Preproposal statement of inquiry was filed as WSR 99-16-117.
Title of Rule: Use of electronic imaging systems for the maintenance of public records.
Purpose: To provide standards and prescribe practices for the effective long-term storage and maintenance of public records on electronic imaging systems.
Other Identifying Information: Amending chapter 434-663 WAC.
Statutory Authority for Adoption: RCW 40.14.020(6).
Statute Being Implemented: RCW 40.14.020(6).
Summary: These proposed amendments update existing rules to reflect changes in the relevant technologies and prescribe standards and practices to protect the integrity of public records.
Reasons Supporting Proposal: Imaging and information technologies have advanced significantly since these regulations were adopted in 1994.
Name of Agency Personnel Responsible for Drafting: Donald Whiting, Legislative Building, Olympia, WA 98504, (360) 902-4148; Implementation and Enforcement: Phil Coombs, 1129 Washington S.E., Olympia, WA 98504, (360) 586-2660.
Name of Proponent: Division of Archives and Records Management, Office of the Secretary of State, governmental.
Rule is not necessitated by federal law, federal or state court decision.
Explanation of Rule, its Purpose, and Anticipated Effects: These proposed amendments update existing rules and prescribe standards and practices for the effective long-term storage and maintenance of public records on electronic imaging systems to protect the integrity of public records stored on those systems.
Proposal Changes the Following Existing Rules: A majority of the sections in chapter 434-663 WAC are amended to modernize the terminology, incorporate references to new technologies, and cite current industry standards and practices.
No small business economic impact statement has been prepared under chapter 19.85 RCW. The proposed rules will not impose costs on any businesses.
RCW 34.05.328 does not apply to this rule adoption. These rules relate only to internal governmental operations that are not subject to violation by a nongovernment party.
Hearing Location: Room 172, Department of Natural Resources Building, 1111 Washington Street S.E., Olympia, WA 98504, on March 16, 2000, at 10:00 a.m.
Assistance for Persons with Disabilities: Contact Vicki Meyer by March 14, 2000, TDD (800) 422-8683, or (360) 902-4151.
Submit Written Comments to: P.O. Box 40220, Olympia, WA 98504, fax (360) 586-5629, by March 14, 2000.
Date of Intended Adoption: March 20, 2000.
February 1, 2000
Donald F. Whiting
Assistant Secretary of State
LEGALITY)) THE USE OF ELECTRONIC (( IMAGING)) INFORMATION
SYSTEMS (( USED)) FOR MANAGING (( AND STORING)) PUBLIC RECORDS
AMENDATORY SECTION(Amending WSR 94-04-102, filed 2/1/94, effective 3/7/94)
The purpose of this chapter is
to establish standards and recommended practices for the
creation, preservation, access to, and retention of public
records on electronic imaging systems. Electronic imaging
systems may ((
be)) legally be used for recording, producing,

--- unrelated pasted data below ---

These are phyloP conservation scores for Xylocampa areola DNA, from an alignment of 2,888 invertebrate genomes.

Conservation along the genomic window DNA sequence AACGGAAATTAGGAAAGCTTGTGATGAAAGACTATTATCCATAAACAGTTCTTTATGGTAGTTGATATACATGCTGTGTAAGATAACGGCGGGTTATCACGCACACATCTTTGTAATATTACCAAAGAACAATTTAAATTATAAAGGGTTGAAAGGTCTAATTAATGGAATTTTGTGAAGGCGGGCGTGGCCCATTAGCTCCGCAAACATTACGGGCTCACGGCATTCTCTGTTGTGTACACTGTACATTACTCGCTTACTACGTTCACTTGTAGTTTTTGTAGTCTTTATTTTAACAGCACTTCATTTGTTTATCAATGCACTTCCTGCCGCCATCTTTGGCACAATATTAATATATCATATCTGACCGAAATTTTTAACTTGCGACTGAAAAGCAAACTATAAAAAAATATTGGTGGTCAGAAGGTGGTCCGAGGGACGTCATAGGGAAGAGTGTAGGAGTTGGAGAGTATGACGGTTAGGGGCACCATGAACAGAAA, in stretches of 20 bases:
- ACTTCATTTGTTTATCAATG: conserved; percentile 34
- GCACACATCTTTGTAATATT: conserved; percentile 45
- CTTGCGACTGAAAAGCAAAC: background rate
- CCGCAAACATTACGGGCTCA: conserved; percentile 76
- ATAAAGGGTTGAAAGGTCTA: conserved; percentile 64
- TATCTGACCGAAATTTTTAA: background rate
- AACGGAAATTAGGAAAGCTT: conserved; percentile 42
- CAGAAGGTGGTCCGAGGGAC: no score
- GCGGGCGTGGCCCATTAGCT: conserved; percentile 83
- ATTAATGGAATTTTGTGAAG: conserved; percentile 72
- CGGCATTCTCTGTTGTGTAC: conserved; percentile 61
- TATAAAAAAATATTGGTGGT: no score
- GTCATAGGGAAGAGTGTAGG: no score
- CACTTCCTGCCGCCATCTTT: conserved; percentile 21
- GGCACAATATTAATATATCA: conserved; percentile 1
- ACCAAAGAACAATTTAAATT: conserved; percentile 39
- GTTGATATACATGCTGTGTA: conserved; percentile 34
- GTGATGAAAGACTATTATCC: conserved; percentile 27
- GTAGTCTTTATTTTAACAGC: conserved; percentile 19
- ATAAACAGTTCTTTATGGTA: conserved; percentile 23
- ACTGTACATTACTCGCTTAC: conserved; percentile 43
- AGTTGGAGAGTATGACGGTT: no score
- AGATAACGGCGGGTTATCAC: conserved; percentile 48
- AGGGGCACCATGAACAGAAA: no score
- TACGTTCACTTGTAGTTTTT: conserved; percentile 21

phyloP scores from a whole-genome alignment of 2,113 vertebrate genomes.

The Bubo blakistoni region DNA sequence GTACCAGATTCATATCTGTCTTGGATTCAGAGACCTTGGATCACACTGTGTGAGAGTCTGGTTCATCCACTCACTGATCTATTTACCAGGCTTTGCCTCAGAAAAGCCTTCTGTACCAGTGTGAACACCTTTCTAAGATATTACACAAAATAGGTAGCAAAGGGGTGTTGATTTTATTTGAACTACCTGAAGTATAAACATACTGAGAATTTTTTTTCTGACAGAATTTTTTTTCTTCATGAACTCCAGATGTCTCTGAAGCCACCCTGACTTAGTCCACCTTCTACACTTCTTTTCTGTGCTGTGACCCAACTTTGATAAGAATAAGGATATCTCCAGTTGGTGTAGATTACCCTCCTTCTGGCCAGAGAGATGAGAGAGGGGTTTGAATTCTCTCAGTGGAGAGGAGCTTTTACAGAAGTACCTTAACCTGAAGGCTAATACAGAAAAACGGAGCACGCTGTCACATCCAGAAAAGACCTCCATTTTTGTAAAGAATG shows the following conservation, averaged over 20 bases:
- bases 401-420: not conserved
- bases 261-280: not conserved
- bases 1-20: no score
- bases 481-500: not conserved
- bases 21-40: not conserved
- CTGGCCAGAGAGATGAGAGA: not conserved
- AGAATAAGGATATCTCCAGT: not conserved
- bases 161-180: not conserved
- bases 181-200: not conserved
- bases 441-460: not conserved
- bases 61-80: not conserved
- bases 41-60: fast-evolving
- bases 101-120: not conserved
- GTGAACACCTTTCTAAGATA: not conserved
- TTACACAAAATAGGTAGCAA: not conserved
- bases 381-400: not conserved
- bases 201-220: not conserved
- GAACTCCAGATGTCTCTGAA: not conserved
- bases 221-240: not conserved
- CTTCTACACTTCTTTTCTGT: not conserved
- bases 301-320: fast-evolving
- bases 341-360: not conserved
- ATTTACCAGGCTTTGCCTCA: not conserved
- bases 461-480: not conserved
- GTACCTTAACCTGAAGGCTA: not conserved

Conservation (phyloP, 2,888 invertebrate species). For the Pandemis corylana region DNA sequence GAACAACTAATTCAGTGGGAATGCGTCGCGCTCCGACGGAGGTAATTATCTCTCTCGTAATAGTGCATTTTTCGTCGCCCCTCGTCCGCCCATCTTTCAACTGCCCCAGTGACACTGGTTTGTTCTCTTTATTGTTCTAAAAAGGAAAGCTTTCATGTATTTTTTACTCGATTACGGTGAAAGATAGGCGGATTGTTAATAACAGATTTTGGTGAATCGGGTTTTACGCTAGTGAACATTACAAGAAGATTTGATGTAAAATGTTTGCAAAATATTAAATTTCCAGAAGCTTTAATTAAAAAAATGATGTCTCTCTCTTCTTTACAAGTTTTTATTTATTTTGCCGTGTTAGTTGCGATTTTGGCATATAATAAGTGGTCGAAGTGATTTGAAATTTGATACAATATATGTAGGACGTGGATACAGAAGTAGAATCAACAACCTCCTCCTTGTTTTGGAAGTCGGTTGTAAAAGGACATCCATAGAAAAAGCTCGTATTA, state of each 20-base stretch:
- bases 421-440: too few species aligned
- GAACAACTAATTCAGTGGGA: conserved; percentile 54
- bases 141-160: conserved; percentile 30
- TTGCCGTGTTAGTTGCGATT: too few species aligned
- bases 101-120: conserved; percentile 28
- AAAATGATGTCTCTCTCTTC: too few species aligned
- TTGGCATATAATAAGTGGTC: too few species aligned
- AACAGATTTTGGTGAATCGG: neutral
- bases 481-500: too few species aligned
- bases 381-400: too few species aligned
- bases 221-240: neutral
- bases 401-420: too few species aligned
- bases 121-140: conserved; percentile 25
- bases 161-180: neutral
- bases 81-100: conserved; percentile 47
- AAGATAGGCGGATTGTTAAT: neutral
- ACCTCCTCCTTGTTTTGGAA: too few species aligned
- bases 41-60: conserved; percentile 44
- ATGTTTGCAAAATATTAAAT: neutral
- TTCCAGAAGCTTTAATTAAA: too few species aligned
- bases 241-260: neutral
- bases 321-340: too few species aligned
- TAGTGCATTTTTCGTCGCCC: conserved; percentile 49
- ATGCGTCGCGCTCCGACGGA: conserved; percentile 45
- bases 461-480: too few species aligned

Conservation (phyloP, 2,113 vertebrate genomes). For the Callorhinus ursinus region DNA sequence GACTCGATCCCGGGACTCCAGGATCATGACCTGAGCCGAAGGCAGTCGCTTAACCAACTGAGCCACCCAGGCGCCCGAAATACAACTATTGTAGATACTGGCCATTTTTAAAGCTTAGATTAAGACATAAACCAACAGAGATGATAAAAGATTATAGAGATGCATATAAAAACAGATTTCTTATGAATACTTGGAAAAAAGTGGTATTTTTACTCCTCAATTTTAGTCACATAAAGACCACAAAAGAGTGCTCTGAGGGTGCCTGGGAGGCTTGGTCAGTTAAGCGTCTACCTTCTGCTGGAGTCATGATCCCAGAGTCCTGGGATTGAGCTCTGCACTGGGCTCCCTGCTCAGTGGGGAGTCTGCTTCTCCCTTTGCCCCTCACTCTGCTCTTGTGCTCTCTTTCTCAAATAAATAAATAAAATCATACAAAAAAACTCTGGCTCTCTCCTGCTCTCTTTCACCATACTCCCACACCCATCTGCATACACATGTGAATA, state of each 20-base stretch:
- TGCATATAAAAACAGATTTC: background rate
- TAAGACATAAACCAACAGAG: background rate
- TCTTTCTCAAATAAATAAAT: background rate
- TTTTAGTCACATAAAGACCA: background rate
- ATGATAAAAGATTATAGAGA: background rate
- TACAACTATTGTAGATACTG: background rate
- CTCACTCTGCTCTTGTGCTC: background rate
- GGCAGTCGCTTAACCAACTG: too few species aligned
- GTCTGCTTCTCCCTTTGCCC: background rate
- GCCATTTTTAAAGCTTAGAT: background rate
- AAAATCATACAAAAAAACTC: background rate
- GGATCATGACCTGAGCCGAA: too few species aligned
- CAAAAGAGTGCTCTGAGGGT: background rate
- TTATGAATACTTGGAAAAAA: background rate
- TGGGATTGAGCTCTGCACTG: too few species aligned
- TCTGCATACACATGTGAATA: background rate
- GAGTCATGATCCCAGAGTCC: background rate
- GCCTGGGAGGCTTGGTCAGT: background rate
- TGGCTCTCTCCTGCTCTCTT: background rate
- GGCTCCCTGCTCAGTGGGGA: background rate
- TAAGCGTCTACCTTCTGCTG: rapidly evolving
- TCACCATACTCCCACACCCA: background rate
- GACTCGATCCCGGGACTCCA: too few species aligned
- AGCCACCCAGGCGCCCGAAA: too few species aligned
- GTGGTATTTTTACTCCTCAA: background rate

reproducing, maintaining, and storing public records (( provided
that they materially)) if:
(1) Those systems meet the standards set forth in this
(2) The systems are used in accordance with this chapter; and
(3) The retention and disposition of the original and copies
of records maintained on those systems regardless of media are
scheduled, maintained, and disposed of in accordance with chapter 40.14 RCW. Nothing in this chapter can be construed to limit the
admissibility of any public record as evidence ((
of any public
record. The purpose of this regulation is the preservation of
information, and the facilitation of the migration of archival,
permanent, and long-term records)).
[Statutory Authority: Chapter 40.14 RCW. 94-04-102, § 434-663-100, filed 2/1/94, effective 3/7/94.]
Pixel is an abbreviated term meaning picture element. A pixel is the smallest element of an image that can be displayed on a screen or printer. Its purpose is to represent the color and light intensity value at a specific point in the image.
A group of records that are created, used, filed and disposed of as a unit because they relate to a particular subject or function, result from the same activity, or document a specific kind of transaction.
quality of ((
digital)) digitized images requires exercising
control over (( six processes:)) the conversion of the original
image to digital data, enhancement of the digital image if
necessary, compression of the digital data for storage,
decompression of digital data for retrieval, displaying the
image, and printing the image.
[Statutory Authority: Chapter 40.14 RCW. 94-04-102, § 434-663-300, filed 2/1/94, effective 3/7/94.]
Documents containing type fonts no smaller than six-point shall be scanned at a minimum density of 200 dots per inch (dpi). Documents containing type fonts smaller than six-point, engineering drawings, maps, line art, and similar documents with fine detail or poor contrast, shall be scanned at a minimum density of 300 dots per inch. Scanner quality control procedures shall conform to ANSI/AIIM MS44-1988, Recommended Practice for Quality Control of Images Scanners.
Digital image enhancement ((
can be used to ensure readability of
the documents and to improve the accuracy of the copy by scanning
these documents using varying enhancement algorithm settings. Use the best scanned images as the operational criteria for
acceptable image quality)) uses software algorithms to remove
image data, either selectively or automatically, to improve image
appearance. The use of image enhancement software may result in
the loss of substantial detail and may affect a document's
admissibility as evidence in court.
[Statutory Authority: Chapter 40.14 RCW. 94-04-102, § 434-663-310, filed 2/1/94, effective 3/7/94.]
containing archival, permanent, or long-term
information must use a compression technique that meets either a
published or de facto standard. If such a technique cannot be
used, the software vendor must provide a bridge to a standard))
shall use the Consultative Committee on International Telegraphy